After the skin infiltration was prepared with bupivacaine and adrenaline, an incision was made in the dermis and subcutaneous tissue. In the subcutaneous cellular and glandular tissues, an upper oblique incision was made until the pectoralis major fascia was reached at the level of the areola. At that point, the implant plane was dissected according to the surgeon's preference. After adequate hemostasis and implant placement, the incision was closed by planes. The peaks and depressions of the zigzag line in each side were closed with Gilles stitches using mononylon 5.0.


The zigzag approach was conducted for all patients with an indication for periareolar augmentation mammaplasty in the Plastic Surgery Service of the Hospital de Clínicas da Universidade Federal do Paraná (Clinic's Hospital of the Federal University of Paraná). In our cases, we did not observe postoperative complications such as healing delay, hypertrophic scars, or pigmentation alterations. Similarly, no cases of capsular contracture or complaints regarding the loss of sensitivity of the nipple-areola complex were found during the postoperative follow-up period.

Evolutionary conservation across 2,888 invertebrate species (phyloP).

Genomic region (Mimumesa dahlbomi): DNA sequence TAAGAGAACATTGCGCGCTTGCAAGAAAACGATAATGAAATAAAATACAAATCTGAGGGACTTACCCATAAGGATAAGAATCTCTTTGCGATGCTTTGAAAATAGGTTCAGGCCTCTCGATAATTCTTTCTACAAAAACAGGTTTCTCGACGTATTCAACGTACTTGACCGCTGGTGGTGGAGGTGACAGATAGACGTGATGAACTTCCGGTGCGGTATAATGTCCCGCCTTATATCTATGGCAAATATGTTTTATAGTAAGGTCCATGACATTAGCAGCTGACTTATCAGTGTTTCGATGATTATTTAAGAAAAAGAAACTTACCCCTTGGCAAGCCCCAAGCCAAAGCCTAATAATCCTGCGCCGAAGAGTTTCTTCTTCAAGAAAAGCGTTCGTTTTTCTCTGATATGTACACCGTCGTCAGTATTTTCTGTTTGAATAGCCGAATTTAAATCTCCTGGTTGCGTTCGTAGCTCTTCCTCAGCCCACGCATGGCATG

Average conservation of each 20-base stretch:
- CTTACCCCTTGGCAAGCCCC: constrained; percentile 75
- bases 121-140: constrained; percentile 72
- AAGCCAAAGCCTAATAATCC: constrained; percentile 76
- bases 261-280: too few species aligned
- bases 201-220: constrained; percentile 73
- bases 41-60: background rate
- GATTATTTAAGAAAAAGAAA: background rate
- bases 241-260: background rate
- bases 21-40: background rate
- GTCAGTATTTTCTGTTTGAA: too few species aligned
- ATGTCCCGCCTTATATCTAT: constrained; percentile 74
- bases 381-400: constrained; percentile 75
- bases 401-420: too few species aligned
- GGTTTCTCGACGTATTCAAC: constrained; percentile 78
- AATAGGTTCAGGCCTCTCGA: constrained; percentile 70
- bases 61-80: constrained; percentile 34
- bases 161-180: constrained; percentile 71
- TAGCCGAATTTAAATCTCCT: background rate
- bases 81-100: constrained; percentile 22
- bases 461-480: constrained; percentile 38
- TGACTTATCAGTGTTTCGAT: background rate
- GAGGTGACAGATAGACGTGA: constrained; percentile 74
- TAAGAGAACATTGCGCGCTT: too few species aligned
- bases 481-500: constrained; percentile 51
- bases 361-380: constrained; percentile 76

It is important to mention some of the basic principles associated with the cicatrization process. In some cases, unaesthetic scars may develop despite the efforts made to optimize wound cicatrization. Wound cicatrization is a dynamic process that involves numerous transformations before reaching a stationary stage at around 1 year after the tissue lesion. The ideal scar should be thin and even and located inside or parallel with the lines of skin tension, while the surrounding skin should have a good corresponding color. These characteristics result in a less visible scar. Therefore, techniques that break or prevent an irregular scar line provide a greater degree of scar concealment1. Especially in the areola, which has varied color shades, a scar showing good progression turns out to be imperceptible.

Although the current tendency in mammaplasty is scar reduction, including breast reduction with a vertical scar and minimal incisions in mastopexies4,10, the quality of those incisions should not be underestimated. The incision quality should decrease the signs indicative of surgery. Better incision quality helps a patient easily accept the surgical result11.